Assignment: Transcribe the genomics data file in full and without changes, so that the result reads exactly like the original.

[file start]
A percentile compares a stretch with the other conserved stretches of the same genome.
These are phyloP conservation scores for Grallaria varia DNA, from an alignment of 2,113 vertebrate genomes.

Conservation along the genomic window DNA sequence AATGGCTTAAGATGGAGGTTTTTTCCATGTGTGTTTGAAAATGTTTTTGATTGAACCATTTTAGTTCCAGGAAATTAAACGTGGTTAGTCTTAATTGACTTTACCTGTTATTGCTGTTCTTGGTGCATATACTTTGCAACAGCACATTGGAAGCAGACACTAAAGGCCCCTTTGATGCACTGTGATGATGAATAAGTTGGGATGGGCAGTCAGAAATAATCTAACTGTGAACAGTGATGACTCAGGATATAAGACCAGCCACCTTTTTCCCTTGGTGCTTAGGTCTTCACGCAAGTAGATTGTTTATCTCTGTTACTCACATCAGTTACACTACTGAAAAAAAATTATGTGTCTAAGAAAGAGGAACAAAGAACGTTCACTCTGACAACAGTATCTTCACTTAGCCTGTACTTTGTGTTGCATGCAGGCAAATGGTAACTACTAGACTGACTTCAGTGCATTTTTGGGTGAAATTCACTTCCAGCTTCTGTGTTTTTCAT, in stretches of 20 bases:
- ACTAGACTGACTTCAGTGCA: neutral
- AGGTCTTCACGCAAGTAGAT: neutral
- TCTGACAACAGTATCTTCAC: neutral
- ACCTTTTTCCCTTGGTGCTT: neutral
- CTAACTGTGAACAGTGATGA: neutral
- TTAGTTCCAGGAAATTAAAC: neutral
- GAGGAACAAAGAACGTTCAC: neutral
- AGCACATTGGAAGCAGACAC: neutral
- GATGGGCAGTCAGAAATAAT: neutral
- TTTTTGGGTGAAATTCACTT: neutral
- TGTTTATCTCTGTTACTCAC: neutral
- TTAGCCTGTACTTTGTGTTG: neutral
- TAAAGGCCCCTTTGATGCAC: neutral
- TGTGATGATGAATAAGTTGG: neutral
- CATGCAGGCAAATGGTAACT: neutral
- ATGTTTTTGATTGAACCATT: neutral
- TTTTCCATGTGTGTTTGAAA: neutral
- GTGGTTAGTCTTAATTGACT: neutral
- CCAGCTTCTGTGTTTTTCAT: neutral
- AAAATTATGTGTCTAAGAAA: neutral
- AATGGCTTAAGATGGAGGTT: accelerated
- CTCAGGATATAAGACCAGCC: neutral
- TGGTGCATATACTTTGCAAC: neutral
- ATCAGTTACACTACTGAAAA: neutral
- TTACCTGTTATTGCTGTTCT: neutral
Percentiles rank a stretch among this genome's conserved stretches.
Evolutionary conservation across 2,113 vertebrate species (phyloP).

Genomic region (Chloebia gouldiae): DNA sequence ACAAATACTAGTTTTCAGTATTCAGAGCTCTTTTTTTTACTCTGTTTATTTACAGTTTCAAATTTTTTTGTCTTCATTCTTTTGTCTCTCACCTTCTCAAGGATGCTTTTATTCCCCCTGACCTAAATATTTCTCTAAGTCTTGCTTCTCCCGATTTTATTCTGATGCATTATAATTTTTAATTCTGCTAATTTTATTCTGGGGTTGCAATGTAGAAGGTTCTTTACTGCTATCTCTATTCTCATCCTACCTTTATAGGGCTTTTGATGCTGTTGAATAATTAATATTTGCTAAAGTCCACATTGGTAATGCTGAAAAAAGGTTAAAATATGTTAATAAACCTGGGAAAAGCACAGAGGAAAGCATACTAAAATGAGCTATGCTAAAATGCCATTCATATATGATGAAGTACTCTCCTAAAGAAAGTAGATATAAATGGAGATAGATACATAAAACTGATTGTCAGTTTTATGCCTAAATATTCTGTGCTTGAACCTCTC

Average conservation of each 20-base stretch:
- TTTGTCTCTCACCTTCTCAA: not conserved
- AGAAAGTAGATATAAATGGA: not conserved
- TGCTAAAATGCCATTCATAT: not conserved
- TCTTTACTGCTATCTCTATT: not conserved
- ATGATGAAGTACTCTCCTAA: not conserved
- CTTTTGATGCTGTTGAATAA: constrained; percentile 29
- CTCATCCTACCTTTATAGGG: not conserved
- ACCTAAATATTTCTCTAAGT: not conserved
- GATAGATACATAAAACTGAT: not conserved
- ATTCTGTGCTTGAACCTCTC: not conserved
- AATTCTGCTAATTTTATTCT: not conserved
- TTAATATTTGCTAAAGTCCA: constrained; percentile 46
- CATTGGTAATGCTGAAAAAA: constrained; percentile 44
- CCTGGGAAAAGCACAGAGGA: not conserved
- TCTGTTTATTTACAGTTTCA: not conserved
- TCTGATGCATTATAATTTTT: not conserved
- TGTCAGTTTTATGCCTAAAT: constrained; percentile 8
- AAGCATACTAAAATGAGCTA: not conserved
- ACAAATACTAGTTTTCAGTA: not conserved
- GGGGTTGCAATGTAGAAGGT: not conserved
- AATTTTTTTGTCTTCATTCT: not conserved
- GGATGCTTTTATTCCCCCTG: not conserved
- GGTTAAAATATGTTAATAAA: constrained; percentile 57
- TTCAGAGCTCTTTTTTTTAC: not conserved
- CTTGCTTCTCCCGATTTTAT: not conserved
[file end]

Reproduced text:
A percentile compares a stretch with the other conserved stretches of the same genome.
These are phyloP conservation scores for Grallaria varia DNA, from an alignment of 2,113 vertebrate genomes.

Conservation along the genomic window DNA sequence AATGGCTTAAGATGGAGGTTTTTTCCATGTGTGTTTGAAAATGTTTTTGATTGAACCATTTTAGTTCCAGGAAATTAAACGTGGTTAGTCTTAATTGACTTTACCTGTTATTGCTGTTCTTGGTGCATATACTTTGCAACAGCACATTGGAAGCAGACACTAAAGGCCCCTTTGATGCACTGTGATGATGAATAAGTTGGGATGGGCAGTCAGAAATAATCTAACTGTGAACAGTGATGACTCAGGATATAAGACCAGCCACCTTTTTCCCTTGGTGCTTAGGTCTTCACGCAAGTAGATTGTTTATCTCTGTTACTCACATCAGTTACACTACTGAAAAAAAATTATGTGTCTAAGAAAGAGGAACAAAGAACGTTCACTCTGACAACAGTATCTTCACTTAGCCTGTACTTTGTGTTGCATGCAGGCAAATGGTAACTACTAGACTGACTTCAGTGCATTTTTGGGTGAAATTCACTTCCAGCTTCTGTGTTTTTCAT, in stretches of 20 bases:
- ACTAGACTGACTTCAGTGCA: neutral
- AGGTCTTCACGCAAGTAGAT: neutral
- TCTGACAACAGTATCTTCAC: neutral
- ACCTTTTTCCCTTGGTGCTT: neutral
- CTAACTGTGAACAGTGATGA: neutral
- TTAGTTCCAGGAAATTAAAC: neutral
- GAGGAACAAAGAACGTTCAC: neutral
- AGCACATTGGAAGCAGACAC: neutral
- GATGGGCAGTCAGAAATAAT: neutral
- TTTTTGGGTGAAATTCACTT: neutral
- TGTTTATCTCTGTTACTCAC: neutral
- TTAGCCTGTACTTTGTGTTG: neutral
- TAAAGGCCCCTTTGATGCAC: neutral
- TGTGATGATGAATAAGTTGG: neutral
- CATGCAGGCAAATGGTAACT: neutral
- ATGTTTTTGATTGAACCATT: neutral
- TTTTCCATGTGTGTTTGAAA: neutral
- GTGGTTAGTCTTAATTGACT: neutral
- CCAGCTTCTGTGTTTTTCAT: neutral
- AAAATTATGTGTCTAAGAAA: neutral
- AATGGCTTAAGATGGAGGTT: accelerated
- CTCAGGATATAAGACCAGCC: neutral
- TGGTGCATATACTTTGCAAC: neutral
- ATCAGTTACACTACTGAAAA: neutral
- TTACCTGTTATTGCTGTTCT: neutral
Percentiles rank a stretch among this genome's conserved stretches.
Evolutionary conservation across 2,113 vertebrate species (phyloP).

Genomic region (Chloebia gouldiae): DNA sequence ACAAATACTAGTTTTCAGTATTCAGAGCTCTTTTTTTTACTCTGTTTATTTACAGTTTCAAATTTTTTTGTCTTCATTCTTTTGTCTCTCACCTTCTCAAGGATGCTTTTATTCCCCCTGACCTAAATATTTCTCTAAGTCTTGCTTCTCCCGATTTTATTCTGATGCATTATAATTTTTAATTCTGCTAATTTTATTCTGGGGTTGCAATGTAGAAGGTTCTTTACTGCTATCTCTATTCTCATCCTACCTTTATAGGGCTTTTGATGCTGTTGAATAATTAATATTTGCTAAAGTCCACATTGGTAATGCTGAAAAAAGGTTAAAATATGTTAATAAACCTGGGAAAAGCACAGAGGAAAGCATACTAAAATGAGCTATGCTAAAATGCCATTCATATATGATGAAGTACTCTCCTAAAGAAAGTAGATATAAATGGAGATAGATACATAAAACTGATTGTCAGTTTTATGCCTAAATATTCTGTGCTTGAACCTCTC

Average conservation of each 20-base stretch:
- TTTGTCTCTCACCTTCTCAA: not conserved
- AGAAAGTAGATATAAATGGA: not conserved
- TGCTAAAATGCCATTCATAT: not conserved
- TCTTTACTGCTATCTCTATT: not conserved
- ATGATGAAGTACTCTCCTAA: not conserved
- CTTTTGATGCTGTTGAATAA: constrained; percentile 29
- CTCATCCTACCTTTATAGGG: not conserved
- ACCTAAATATTTCTCTAAGT: not conserved
- GATAGATACATAAAACTGAT: not conserved
- ATTCTGTGCTTGAACCTCTC: not conserved
- AATTCTGCTAATTTTATTCT: not conserved
- TTAATATTTGCTAAAGTCCA: constrained; percentile 46
- CATTGGTAATGCTGAAAAAA: constrained; percentile 44
- CCTGGGAAAAGCACAGAGGA: not conserved
- TCTGTTTATTTACAGTTTCA: not conserved
- TCTGATGCATTATAATTTTT: not conserved
- TGTCAGTTTTATGCCTAAAT: constrained; percentile 8
- AAGCATACTAAAATGAGCTA: not conserved
- ACAAATACTAGTTTTCAGTA: not conserved
- GGGGTTGCAATGTAGAAGGT: not conserved
- AATTTTTTTGTCTTCATTCT: not conserved
- GGATGCTTTTATTCCCCCTG: not conserved
- GGTTAAAATATGTTAATAAA: constrained; percentile 57
- TTCAGAGCTCTTTTTTTTAC: not conserved
- CTTGCTTCTCCCGATTTTAT: not conserved